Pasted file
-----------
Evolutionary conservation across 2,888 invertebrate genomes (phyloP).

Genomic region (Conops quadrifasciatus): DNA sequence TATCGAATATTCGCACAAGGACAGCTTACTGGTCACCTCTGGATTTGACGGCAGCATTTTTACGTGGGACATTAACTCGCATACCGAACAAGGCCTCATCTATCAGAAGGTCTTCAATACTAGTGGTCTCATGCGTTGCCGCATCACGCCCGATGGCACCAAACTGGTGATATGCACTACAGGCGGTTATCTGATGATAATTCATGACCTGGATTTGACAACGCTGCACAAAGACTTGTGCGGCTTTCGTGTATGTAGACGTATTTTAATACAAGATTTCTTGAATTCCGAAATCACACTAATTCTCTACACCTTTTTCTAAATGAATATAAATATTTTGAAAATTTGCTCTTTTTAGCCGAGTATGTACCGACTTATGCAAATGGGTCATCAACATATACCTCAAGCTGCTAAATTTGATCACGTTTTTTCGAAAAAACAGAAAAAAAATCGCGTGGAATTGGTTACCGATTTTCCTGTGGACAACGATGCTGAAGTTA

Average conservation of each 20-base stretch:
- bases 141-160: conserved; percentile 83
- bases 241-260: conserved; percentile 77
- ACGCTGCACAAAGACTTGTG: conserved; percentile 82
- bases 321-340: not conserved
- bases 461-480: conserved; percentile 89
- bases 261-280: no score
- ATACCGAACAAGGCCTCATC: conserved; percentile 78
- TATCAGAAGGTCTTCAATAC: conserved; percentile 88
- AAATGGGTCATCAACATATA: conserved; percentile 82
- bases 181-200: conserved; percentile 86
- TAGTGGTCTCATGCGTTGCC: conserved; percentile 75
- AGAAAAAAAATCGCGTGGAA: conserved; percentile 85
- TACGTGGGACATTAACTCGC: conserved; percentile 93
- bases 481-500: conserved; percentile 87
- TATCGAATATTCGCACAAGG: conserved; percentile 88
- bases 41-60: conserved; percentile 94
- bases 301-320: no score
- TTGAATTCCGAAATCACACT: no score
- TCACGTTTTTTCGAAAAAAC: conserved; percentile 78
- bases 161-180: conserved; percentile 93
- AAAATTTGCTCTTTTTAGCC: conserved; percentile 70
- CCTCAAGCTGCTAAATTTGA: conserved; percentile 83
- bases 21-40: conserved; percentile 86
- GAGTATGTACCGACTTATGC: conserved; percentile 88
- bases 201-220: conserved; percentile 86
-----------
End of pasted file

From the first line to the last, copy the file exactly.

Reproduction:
Evolutionary conservation across 2,888 invertebrate genomes (phyloP).

Genomic region (Conops quadrifasciatus): DNA sequence TATCGAATATTCGCACAAGGACAGCTTACTGGTCACCTCTGGATTTGACGGCAGCATTTTTACGTGGGACATTAACTCGCATACCGAACAAGGCCTCATCTATCAGAAGGTCTTCAATACTAGTGGTCTCATGCGTTGCCGCATCACGCCCGATGGCACCAAACTGGTGATATGCACTACAGGCGGTTATCTGATGATAATTCATGACCTGGATTTGACAACGCTGCACAAAGACTTGTGCGGCTTTCGTGTATGTAGACGTATTTTAATACAAGATTTCTTGAATTCCGAAATCACACTAATTCTCTACACCTTTTTCTAAATGAATATAAATATTTTGAAAATTTGCTCTTTTTAGCCGAGTATGTACCGACTTATGCAAATGGGTCATCAACATATACCTCAAGCTGCTAAATTTGATCACGTTTTTTCGAAAAAACAGAAAAAAAATCGCGTGGAATTGGTTACCGATTTTCCTGTGGACAACGATGCTGAAGTTA

Average conservation of each 20-base stretch:
- bases 141-160: conserved; percentile 83
- bases 241-260: conserved; percentile 77
- ACGCTGCACAAAGACTTGTG: conserved; percentile 82
- bases 321-340: not conserved
- bases 461-480: conserved; percentile 89
- bases 261-280: no score
- ATACCGAACAAGGCCTCATC: conserved; percentile 78
- TATCAGAAGGTCTTCAATAC: conserved; percentile 88
- AAATGGGTCATCAACATATA: conserved; percentile 82
- bases 181-200: conserved; percentile 86
- TAGTGGTCTCATGCGTTGCC: conserved; percentile 75
- AGAAAAAAAATCGCGTGGAA: conserved; percentile 85
- TACGTGGGACATTAACTCGC: conserved; percentile 93
- bases 481-500: conserved; percentile 87
- TATCGAATATTCGCACAAGG: conserved; percentile 88
- bases 41-60: conserved; percentile 94
- bases 301-320: no score
- TTGAATTCCGAAATCACACT: no score
- TCACGTTTTTTCGAAAAAAC: conserved; percentile 78
- bases 161-180: conserved; percentile 93
- AAAATTTGCTCTTTTTAGCC: conserved; percentile 70
- CCTCAAGCTGCTAAATTTGA: conserved; percentile 83
- bases 21-40: conserved; percentile 86
- GAGTATGTACCGACTTATGC: conserved; percentile 88
- bases 201-220: conserved; percentile 86